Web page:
Volume 132 - Number 2 - Summer 2017
American Jews and the Israeli-Palestinian Conflict: Part of the Problem or Part of the Solution?
DOV WAXMAN analyzes the role played by American Jews and American Jewish pro-Israel organizations in the conflict between Israel and the Palestinians. He challenges the popular notion that the pro-Israel lobby powerfully influences U.S. policy pertaining to the Israeli-Palestinian conflict.
Volume 131 - Number 4 - Winter 2016–17
Conflict and Compromise in American Religious Politics: A Review Essay
DAVID O’CONNELL reviews two new books on religion’s role in American politics, Mark A. Smith’s Secular Faith: How Culture Has Trumped Religion in American Politics and Neil J. Young’s We Gather Together: The Religious Right and the Problem of Interfaith Politics. He argues that these works of scholarship show us how people of different religious and moral beliefs are not as politically divided as one might think.
Volume 130 - Number 4 - Winter 2015-16
Language Dominance, Bilingualism, and Latino Political Participation in the United States
Rodolfo O. de la Garza and Alan Yang analyze voting and political participation patterns of the Latino electorate in the United States. They ﬁnd that Latino bilinguals and the Spanish dominant live in environments that provide them access to more and different information than English dominant Latinos. They argue that this results in their having equal or higher rates of participation and voting.
Volume 130 - Number 3 - Fall 2015
Is the Pentagon Papers Case Relevant in the Age of WikiLeaks?
Bruce E. Altschuler revisits the Pentagon Papers case to determine its relevance in the internet age. He argues that the emergence of independent leakers with access to the internet has shifted greater responsibility on the mainstream media to practice self-restraint and to decide what to publish. The emergence of independent leakers has also accelerated prosecutions by the Obama administration.
Volume 130 - Number 2 - Summer 2015
Vested Interests and Political Institutions
TERRY M. MOE maintains that vested interests need to be brought to the center of the theory of political institutions. He sets out some basic theoretical building blocks that bear on their behavior, power, and institutional consequences. He then applies these general arguments to the case of American education reform.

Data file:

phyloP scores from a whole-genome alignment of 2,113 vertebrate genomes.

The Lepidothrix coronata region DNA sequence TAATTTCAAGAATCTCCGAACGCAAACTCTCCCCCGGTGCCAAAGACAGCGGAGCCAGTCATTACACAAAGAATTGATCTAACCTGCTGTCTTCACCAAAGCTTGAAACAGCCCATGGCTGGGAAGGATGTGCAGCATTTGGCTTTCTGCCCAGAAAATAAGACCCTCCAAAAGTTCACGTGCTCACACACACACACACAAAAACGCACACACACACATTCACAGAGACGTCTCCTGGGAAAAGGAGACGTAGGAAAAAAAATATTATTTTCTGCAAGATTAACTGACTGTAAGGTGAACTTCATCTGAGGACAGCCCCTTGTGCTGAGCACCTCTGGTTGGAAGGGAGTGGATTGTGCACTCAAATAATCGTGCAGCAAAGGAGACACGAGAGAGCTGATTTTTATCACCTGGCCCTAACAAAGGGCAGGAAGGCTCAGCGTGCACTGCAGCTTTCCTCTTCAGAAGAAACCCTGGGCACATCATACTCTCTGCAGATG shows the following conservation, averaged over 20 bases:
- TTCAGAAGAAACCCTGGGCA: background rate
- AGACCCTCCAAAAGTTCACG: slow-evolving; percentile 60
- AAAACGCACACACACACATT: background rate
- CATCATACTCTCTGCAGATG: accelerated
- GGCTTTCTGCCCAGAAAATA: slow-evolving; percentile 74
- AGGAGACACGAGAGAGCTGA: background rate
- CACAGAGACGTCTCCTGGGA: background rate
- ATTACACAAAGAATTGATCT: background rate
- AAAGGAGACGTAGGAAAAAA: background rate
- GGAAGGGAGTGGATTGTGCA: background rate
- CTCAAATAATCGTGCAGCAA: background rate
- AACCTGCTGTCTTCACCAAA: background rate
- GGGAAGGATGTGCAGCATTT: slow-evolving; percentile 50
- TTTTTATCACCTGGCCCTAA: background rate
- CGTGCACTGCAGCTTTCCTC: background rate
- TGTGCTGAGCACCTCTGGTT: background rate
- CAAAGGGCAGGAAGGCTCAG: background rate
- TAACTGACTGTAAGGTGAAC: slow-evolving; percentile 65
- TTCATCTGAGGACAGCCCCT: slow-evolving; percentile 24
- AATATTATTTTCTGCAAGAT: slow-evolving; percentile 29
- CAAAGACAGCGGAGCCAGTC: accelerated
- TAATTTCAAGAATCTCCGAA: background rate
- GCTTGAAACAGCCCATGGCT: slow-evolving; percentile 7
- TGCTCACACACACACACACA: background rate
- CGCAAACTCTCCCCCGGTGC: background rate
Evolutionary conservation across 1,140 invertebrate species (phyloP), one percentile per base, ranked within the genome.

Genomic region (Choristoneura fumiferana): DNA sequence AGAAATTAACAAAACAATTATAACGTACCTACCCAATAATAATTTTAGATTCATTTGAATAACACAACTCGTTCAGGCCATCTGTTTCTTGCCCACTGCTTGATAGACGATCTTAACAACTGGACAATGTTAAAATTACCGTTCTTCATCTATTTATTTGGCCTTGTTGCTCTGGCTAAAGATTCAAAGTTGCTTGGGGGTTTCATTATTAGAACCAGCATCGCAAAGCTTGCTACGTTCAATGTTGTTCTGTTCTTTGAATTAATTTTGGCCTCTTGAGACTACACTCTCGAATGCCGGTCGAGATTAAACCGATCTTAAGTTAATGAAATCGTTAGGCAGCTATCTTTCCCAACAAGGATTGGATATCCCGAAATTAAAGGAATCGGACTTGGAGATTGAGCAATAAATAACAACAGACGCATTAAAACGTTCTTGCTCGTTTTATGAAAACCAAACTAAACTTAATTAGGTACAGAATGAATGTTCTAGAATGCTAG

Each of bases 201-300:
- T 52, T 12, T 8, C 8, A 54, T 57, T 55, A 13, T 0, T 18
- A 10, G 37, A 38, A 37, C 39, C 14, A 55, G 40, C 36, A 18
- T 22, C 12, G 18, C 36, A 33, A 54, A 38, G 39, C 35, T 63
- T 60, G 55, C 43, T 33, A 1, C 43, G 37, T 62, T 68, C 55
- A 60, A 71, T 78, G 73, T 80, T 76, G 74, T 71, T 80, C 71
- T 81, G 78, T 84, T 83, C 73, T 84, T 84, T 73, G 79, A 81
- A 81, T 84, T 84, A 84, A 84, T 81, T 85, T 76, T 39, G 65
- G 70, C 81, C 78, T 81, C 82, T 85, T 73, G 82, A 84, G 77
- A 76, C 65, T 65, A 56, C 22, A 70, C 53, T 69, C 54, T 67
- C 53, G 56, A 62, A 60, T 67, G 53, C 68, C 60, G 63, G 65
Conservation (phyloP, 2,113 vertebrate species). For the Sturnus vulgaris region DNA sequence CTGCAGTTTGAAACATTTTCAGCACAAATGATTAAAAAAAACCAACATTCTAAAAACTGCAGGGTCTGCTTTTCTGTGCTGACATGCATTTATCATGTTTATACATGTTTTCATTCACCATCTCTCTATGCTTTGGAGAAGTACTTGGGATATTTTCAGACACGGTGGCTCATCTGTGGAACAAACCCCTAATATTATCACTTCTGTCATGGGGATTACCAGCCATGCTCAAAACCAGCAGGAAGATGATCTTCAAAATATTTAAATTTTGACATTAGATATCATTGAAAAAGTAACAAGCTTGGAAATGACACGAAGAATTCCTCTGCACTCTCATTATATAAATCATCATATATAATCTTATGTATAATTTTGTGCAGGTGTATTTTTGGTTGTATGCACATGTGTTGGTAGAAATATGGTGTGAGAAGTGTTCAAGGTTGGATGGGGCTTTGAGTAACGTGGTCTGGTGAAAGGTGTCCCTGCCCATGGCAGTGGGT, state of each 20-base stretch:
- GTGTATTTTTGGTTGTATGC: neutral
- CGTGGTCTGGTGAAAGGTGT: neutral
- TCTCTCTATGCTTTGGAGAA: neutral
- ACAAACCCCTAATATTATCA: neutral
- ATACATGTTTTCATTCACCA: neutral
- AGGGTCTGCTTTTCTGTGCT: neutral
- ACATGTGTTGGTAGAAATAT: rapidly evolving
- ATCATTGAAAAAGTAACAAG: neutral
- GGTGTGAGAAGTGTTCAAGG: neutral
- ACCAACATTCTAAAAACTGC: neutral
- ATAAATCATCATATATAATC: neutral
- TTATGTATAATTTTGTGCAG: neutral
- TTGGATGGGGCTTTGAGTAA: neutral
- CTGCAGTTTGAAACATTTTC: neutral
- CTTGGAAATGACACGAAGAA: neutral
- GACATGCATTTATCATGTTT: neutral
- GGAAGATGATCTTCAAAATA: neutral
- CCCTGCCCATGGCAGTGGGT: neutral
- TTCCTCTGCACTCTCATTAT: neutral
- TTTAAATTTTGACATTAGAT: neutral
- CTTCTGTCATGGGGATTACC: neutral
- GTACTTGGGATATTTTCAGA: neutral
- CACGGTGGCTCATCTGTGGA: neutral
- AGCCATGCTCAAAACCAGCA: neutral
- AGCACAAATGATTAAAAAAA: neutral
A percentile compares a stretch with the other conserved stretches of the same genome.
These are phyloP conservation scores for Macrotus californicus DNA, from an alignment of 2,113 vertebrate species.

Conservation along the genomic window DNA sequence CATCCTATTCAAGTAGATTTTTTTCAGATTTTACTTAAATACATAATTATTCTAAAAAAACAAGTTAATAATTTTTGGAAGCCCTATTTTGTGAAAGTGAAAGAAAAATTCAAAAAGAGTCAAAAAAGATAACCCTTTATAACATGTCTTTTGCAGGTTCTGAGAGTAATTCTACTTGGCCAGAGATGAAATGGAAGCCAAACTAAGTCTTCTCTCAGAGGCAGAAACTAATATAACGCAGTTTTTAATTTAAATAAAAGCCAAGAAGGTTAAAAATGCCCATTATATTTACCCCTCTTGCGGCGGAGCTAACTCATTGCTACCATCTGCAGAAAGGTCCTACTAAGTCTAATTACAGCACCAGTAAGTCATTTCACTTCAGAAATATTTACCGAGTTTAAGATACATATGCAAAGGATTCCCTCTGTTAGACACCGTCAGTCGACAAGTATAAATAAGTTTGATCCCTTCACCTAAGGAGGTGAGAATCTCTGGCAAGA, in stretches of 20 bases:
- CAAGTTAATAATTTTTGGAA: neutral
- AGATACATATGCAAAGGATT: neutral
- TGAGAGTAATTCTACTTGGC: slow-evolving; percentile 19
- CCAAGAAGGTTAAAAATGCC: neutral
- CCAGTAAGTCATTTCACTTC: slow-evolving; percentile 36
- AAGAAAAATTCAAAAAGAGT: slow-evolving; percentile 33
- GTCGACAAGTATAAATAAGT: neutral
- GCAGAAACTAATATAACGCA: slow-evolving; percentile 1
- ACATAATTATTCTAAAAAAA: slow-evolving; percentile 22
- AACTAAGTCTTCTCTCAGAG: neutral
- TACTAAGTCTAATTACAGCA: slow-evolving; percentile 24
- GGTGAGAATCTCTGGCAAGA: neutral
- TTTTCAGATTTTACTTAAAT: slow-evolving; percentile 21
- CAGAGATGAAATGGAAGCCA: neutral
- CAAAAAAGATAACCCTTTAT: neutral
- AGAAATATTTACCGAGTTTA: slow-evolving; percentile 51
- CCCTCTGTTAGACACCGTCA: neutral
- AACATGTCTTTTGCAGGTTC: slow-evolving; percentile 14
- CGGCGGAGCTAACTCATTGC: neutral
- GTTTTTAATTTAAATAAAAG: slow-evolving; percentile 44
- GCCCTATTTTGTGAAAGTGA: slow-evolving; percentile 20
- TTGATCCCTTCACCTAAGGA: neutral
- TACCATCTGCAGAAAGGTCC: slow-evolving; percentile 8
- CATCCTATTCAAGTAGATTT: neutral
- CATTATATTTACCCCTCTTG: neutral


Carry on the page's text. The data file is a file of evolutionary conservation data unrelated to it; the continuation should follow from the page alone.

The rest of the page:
Volume 129 - Number 2 - Summer 2014
The Role of Political Science in China: Intellectuals and Authoritarian Resilience
STEPHEN NOAKES discusses the relationship between political scientists and the state in China. He argues that political scientists do more to strengthen the rule of the Chinese Communist Party than they do to undermine it, and are therefore complicit in preserving the authoritarian status quo.
Volume 128 - Number 2 - Summer 2013
What Scarlett O’Hara Thinks: Political Attitudes of Southern Women
HEATHER ONDERCIN uses the framework of intersectionality to understand how gender, race, and region uniquely shape the attitudes of Southern white women. She ﬁnds that Southern white women hold distinctly different attitudes across a range of policy areas than do Southern men and non-Southerners.
Volume 128 - Number 1 - Spring 2013
The Bankruptcy of Liberalism and Conservatism
Amitai Etzioni examines the frequently employed distinction between the public and the private realms. He concludes that this dichotomy as well as the one between liberalism and conservatism is becoming obsolete because both realms are increasingly intertwined and tend to move in tandem. Such observations urge reexaminations of several key assumptions of public philosophy.
Volume 127 - Number 4 - Winter 2012-2013
The Paradox of Islam’s Future
RAYMOND W. BAKER argues that although violent extremism flows from radical Islamic movements, the Islamic mainstream has effectively adapted to the globalized world and will shape the future of Islam in ways open to principled accommodation with the West. He claims that mainstream assertiveness, unencumbered by Western interference, provides the most effective way to counter destructive radicalism.
Volume 127 - Number 3 - Fall 2012
From Litigation to Legislation in Tobacco Politics: The Surrender of Philip Morris
Martha Derthick asks why it was possible for Congress to enact regulation of tobacco manufacture in 2009 after many years of indulging the industry. She finds the explanation in the rise of opposition to the industry in the Democratic Party and the embrace of regulation by Philip Morris, the major manufacturer, which was seeking safety and stability after repeated assaults from an array of public and private actors in legislatures, courts, and the media.